How to look after COOLING systems and avoid chronic OVERHEATING.
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Do you have an engine overheating problem?
Does your engine overheat, despite thoroughly checking out the cooling system? This is not unusual, especially with diesel engines!
We have many customers who have spent hundreds of dollars on new water pumps, thermostats, heat exchangers, radiators, mechanical or chemical cleaning .. and still had engines that overheat under load.
Reason .. internal “sludge” had caused insufficient oil supply .. and reduced oil-to-metal contact .. reducing the essential cooling effect of the engine oil.
The following article is reproduced by kind permission of the author, Brid Walker, from his book “Discover the Secrets of .. Adding Amazingly Long Life to YOUR Vehicles & Equipment” © 2001. Brid, who lives in Queensland, is an authority on vehicle and machinery maintenance.
Cooling systems…a quick death to engines, if they fail!
It’s been said that more than half of all engine failures can be traced to cooling system problems. It may be the obvious failures due to a loss of coolant, or broken fan belt, or it may be that a complication of an overheating episode some time ago (eg loss of oil control due to overheated piston rings losing their tension) could cause an oil usage problem that eventually builds carbon deposits. The result, for example, could be a deposit related valve failure.
Cooling systems need protection from several different sources.
• Scale. The use of hard water (containing minerals of calcium and sodium especially) can form deposits that insulate and thus prevent effective heat transfer away from cylinder heads and cylinder bores. These same deposits can cause blockages in radiator tubes. Where possible the use of rain water is recommended to minimize this problem. Conventional management of such scale deposits calls for periodic flushing of the system with a radiator cleaner. This should be used in conjunction with a quality corrosion inhibitor.
• Corrosion and rust. Protection of cast iron and steel components and also corrosion of acid susceptible aluminium components are the main concerns here. But with modern engines, the use of solder, brass and plastic is common. This includes rubber hoses and seals, which can become hard in service. Complete materials compatibility is required with cooling system inhibitors.
• Electrolysis. This describes the electrolytic attack on metals, primarily aluminium, eg thermostat housings, water pumps, cylinder heads, etc. It is commonly evident as a white powder-like coating under radiator hoses. A coating of silicone water repellant sealant applied to the mating surfaces of hoses to provide a barrier is useful, since only a few cooling system treatments are entirely effective in this respect.
• Cavitation erosion. This is a problem commonly experienced in wet cylinder liners and water pumps and is caused by bubbles, which form and collapse against the surface of these parts. Cavities form at the surface and can eventually perforate liners and other parts.
• Hoses, rubber seals and O-rings. Eespecially around water pumps, these require protection to preserve their original properties. Most common inhibitors unfortunately harden rubber seals and O-rings and often form granules, which become abrasive to these parts.
The cooling system should be checked at every oil service.
Inspect all radiator and heater hoses for signs of deterioration, eg leakage, softness, perishing, corrosion or cracking. Check all hose clamps for security and tightness. It’s also a good idea to pressure test the system. It’s a quick, but useful test, and can detect small leaks before they become serious ones.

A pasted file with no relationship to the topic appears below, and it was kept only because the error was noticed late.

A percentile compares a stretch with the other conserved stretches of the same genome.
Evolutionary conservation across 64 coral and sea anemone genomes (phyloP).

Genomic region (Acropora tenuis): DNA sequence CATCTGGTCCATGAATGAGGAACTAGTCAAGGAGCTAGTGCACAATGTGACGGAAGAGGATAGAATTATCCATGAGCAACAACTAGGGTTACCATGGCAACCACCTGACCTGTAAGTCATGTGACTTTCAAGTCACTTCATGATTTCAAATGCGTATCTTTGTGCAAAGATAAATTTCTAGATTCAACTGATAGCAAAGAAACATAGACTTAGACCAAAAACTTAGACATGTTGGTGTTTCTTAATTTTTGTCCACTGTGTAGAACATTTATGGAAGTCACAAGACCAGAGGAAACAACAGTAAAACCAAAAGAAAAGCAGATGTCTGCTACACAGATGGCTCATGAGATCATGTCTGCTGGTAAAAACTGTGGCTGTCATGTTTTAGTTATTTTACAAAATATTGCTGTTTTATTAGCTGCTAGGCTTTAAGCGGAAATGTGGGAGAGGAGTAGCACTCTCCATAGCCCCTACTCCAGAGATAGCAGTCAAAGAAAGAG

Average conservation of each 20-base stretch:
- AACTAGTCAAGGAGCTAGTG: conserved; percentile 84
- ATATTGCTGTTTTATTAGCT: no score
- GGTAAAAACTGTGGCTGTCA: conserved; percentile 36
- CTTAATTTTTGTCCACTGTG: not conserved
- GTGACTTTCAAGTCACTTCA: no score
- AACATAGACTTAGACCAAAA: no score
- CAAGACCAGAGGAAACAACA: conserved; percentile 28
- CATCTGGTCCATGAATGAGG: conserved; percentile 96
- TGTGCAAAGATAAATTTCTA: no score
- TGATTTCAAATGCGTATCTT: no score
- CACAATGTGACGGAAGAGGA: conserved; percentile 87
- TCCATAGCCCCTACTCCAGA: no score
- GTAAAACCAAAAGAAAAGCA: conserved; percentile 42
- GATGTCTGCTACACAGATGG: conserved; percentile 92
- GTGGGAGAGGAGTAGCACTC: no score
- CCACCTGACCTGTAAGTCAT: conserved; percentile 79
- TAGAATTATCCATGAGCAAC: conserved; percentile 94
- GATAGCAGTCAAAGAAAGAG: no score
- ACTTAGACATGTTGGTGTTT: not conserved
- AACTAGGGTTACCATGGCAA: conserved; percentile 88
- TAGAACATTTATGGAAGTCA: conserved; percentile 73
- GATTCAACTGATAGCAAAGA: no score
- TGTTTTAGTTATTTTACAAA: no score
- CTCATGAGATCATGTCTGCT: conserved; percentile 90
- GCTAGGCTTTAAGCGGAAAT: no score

For best life and efficiency, the cooling system should be drained, flushed with a de-scaler and recharged with a quality inhibitor on an annual basis, preferably just before Summer. Anti-boil/anti-freeze should be used when conditions demand it. At this stage we know of only one cooling system treatment, that provides complete protection to all materials, minimizes electrolysis and cavitation erosion and keeps rubber seals and O-rings soft and pliable. In addition, it breaks up and suspends scale, as well as lubricating water pumps.
There is one more thing you can do to protect against engine damage from an overheated cooling system.
Time and again, I have come across cases of severe engine overheating, which should have resulted in a completely wrecked engine. Yet, little damage occurred! While writing this book, I was made aware of yet another case. My daughter came home the other night to tell me the Volvo was running roughly and down on power. Oh yes, it was also running hot! In fact it was way into the red, for the last 15-20 minutes! On inspection, six hours later the engine was still pretty warm. All the coolant had been lost through a failed water pump gasket. The engine should have been a wreck, yet it turned over by hand normally, then started and ran normally, with no apparent damage. As with all the other cases, this engine was using a specialty oil, capable of withstanding extreme temperatures and high loads. In this case it was treated to an additional anti-wear/anti-seize agent. Specialty lubrication had just saved me in excess of $5000. Just a word of caution, though .. specialty lubricants are cheap insurance for such unexpected problems, but never rely on them to replace the cooling system’s job.
(Editor’s note: NEPTUNE Products have a special flushing oil concentrate DeSLUDGE to help ensure good engine oil flow and cooling oil contact especially under pistons. SupaSLIP is our anti-wear/anti-sieze oil additive which reduces friction and subsequent heat, whilst itself withstanding extreme temperatures and high loads, thus reducing the chance of an engine seizure.)